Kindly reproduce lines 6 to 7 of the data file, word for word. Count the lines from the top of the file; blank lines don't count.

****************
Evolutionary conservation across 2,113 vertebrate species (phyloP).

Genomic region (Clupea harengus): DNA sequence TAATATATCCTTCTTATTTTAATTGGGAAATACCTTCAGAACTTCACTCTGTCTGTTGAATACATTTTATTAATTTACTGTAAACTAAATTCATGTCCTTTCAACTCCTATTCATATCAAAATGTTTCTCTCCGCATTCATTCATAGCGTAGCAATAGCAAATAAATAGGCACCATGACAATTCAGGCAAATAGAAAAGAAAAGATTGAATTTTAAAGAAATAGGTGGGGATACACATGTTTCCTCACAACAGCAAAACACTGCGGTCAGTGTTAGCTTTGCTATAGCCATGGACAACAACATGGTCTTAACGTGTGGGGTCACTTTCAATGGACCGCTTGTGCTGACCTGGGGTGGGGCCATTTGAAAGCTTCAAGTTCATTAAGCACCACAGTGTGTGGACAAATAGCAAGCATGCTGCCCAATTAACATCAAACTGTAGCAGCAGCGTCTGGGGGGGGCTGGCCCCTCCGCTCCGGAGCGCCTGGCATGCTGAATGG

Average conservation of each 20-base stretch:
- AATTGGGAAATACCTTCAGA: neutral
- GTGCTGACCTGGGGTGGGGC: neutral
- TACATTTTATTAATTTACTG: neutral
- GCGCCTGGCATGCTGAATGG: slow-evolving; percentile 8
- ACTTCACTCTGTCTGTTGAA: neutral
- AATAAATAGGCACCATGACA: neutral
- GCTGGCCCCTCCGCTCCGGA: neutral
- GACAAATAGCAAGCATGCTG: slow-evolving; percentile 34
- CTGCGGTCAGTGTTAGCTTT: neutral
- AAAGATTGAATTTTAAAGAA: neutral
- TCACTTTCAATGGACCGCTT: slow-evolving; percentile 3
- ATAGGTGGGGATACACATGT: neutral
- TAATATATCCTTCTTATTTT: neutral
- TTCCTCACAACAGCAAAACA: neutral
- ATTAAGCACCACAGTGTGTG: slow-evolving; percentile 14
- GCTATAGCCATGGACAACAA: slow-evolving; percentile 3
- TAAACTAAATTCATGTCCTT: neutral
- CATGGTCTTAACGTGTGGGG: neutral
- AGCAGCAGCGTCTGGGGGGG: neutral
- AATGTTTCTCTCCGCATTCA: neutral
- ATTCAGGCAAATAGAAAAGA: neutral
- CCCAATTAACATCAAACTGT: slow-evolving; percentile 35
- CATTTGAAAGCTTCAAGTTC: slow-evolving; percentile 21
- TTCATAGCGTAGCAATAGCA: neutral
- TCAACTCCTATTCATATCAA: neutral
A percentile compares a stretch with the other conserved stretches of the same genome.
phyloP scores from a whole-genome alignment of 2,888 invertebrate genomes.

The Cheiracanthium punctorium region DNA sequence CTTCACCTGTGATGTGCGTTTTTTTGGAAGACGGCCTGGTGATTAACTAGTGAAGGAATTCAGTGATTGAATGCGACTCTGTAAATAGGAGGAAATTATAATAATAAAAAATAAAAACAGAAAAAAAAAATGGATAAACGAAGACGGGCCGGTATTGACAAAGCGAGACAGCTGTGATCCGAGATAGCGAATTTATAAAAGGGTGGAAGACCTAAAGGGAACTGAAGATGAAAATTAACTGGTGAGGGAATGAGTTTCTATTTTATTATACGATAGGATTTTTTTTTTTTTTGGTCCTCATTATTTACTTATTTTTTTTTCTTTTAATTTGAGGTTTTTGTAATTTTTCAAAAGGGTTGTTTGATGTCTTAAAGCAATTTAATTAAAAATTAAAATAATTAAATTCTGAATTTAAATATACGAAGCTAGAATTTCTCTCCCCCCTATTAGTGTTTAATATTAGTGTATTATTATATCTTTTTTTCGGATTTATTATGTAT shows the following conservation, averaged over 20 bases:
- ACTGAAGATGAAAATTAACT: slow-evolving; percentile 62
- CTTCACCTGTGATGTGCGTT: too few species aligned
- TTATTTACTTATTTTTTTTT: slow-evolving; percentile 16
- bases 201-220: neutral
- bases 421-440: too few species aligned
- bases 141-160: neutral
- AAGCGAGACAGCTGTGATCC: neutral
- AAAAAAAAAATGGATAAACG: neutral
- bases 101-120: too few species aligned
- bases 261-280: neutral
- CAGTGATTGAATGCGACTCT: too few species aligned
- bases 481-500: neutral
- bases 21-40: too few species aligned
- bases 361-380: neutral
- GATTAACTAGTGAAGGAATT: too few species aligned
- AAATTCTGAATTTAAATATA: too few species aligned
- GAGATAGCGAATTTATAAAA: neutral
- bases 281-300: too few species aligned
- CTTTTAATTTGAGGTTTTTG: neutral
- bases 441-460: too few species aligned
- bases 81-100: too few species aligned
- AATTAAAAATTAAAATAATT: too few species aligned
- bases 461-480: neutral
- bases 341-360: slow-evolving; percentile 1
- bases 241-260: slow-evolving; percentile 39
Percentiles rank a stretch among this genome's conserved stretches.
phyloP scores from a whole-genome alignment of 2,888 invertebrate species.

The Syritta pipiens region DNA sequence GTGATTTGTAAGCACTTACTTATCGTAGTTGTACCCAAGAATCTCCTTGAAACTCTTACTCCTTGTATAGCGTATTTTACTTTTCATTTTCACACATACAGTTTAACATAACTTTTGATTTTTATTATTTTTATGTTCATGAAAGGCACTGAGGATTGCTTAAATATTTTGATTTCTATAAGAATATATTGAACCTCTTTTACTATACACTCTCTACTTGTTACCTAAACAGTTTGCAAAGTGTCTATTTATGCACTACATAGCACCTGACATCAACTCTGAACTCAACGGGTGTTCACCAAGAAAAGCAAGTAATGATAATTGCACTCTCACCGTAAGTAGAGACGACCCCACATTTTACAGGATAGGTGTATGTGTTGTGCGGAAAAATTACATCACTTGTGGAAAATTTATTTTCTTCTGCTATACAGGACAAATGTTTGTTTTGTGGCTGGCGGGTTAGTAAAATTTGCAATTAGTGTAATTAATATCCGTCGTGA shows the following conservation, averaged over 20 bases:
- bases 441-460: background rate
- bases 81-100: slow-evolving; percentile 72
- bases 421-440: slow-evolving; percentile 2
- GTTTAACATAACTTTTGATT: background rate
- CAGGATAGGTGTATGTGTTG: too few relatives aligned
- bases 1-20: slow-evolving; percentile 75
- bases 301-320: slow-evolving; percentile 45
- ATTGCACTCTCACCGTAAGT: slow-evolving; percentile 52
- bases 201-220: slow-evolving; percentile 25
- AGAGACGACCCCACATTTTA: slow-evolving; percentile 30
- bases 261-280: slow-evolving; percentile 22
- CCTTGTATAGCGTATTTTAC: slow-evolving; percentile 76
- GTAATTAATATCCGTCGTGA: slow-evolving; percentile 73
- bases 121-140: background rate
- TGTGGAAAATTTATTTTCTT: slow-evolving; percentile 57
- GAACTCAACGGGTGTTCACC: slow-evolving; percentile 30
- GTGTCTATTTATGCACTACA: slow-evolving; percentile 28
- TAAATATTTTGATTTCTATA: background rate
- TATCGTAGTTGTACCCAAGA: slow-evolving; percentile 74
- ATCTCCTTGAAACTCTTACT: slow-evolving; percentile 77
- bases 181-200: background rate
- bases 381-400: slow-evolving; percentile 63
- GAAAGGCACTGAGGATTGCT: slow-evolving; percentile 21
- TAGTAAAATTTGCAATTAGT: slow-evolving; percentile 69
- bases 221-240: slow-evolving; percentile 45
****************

- TACATTTTATTAATTTACTG: neutral
- GCGCCTGGCATGCTGAATGG: slow-evolving; percentile 8